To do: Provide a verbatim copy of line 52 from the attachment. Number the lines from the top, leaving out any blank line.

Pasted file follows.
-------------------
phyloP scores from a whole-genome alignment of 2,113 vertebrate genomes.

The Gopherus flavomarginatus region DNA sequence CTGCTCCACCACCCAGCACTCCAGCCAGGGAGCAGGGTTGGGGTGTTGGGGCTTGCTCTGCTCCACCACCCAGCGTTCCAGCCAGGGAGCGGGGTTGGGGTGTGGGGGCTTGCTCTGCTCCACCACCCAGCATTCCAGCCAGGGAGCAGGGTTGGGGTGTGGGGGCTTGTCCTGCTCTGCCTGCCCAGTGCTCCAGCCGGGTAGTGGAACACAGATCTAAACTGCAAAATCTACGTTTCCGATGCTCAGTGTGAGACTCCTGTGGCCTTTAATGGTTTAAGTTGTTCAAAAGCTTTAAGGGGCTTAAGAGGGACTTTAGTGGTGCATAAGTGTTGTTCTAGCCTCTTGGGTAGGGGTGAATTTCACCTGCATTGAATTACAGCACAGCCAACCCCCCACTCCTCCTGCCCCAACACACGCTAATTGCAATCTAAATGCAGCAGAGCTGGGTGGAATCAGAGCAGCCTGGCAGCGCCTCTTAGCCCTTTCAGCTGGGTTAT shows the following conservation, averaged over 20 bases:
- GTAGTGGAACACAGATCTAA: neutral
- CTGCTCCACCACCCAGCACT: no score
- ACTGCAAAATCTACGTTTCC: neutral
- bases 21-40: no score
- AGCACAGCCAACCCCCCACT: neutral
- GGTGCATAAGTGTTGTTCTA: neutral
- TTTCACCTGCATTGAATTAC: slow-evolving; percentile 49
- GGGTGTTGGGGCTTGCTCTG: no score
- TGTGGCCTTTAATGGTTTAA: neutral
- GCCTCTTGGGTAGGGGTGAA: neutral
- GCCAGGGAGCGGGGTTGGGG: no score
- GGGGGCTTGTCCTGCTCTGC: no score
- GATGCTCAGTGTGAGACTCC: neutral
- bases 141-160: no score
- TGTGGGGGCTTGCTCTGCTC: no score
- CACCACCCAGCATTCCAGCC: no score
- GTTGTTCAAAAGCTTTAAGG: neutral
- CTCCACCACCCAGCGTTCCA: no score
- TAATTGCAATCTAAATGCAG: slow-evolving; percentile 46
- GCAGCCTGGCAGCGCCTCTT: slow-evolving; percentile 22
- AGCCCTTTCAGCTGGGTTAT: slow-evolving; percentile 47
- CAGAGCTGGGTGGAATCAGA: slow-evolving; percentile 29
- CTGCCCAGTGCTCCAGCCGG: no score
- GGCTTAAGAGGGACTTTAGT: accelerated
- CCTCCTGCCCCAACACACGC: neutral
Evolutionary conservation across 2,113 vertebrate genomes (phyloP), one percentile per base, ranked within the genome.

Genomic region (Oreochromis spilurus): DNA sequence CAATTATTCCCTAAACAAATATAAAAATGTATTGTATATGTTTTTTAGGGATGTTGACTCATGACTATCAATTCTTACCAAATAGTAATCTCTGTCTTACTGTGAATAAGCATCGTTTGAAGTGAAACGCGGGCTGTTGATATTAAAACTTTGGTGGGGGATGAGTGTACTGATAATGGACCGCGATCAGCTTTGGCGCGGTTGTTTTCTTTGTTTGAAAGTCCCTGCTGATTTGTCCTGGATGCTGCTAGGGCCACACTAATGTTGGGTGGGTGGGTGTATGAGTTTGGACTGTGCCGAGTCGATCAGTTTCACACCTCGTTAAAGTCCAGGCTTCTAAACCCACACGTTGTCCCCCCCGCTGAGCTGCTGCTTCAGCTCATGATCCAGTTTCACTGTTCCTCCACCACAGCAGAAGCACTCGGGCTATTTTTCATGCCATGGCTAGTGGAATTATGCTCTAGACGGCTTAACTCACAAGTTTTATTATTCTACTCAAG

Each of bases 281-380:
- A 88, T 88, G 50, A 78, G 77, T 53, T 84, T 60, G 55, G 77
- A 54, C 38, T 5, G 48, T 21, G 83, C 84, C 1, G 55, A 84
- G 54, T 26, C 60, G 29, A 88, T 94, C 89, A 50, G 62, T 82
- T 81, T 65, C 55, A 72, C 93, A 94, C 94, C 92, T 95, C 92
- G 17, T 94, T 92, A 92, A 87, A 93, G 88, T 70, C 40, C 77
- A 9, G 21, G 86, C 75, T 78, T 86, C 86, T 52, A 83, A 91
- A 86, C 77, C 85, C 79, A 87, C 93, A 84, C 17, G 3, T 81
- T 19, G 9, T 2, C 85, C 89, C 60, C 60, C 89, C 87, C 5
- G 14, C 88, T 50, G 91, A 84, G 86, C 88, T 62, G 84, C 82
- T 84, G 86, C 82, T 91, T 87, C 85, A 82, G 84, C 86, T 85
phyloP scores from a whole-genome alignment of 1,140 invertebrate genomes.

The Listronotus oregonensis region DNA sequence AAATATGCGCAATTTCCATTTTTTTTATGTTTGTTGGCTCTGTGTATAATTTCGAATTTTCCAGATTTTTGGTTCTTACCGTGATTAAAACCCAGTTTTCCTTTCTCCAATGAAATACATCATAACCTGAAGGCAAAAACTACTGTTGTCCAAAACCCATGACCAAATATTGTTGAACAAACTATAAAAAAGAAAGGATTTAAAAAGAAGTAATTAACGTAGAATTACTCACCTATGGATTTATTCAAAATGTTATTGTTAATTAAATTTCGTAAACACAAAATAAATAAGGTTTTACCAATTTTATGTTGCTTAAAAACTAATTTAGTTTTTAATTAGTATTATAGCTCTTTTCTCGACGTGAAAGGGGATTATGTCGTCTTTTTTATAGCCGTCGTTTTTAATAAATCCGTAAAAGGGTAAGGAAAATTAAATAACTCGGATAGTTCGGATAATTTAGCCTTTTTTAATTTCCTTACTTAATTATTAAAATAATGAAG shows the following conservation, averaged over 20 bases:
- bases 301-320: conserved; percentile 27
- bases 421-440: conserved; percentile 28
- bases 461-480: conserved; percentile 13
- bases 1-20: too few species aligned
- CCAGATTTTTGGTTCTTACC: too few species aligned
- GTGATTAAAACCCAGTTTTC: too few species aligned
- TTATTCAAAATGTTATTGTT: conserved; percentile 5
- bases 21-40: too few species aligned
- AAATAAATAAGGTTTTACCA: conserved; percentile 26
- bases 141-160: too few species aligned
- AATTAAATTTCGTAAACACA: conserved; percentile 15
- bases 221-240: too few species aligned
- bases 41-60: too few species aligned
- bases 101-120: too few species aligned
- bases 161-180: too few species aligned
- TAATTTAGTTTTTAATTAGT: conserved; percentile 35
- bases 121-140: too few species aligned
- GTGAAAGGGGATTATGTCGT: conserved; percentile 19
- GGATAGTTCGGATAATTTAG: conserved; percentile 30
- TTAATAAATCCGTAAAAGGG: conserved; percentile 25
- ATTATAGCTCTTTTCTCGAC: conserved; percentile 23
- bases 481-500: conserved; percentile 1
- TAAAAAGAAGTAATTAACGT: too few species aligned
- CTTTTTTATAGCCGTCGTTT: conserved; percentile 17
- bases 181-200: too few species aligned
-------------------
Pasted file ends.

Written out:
- bases 141-160: too few species aligned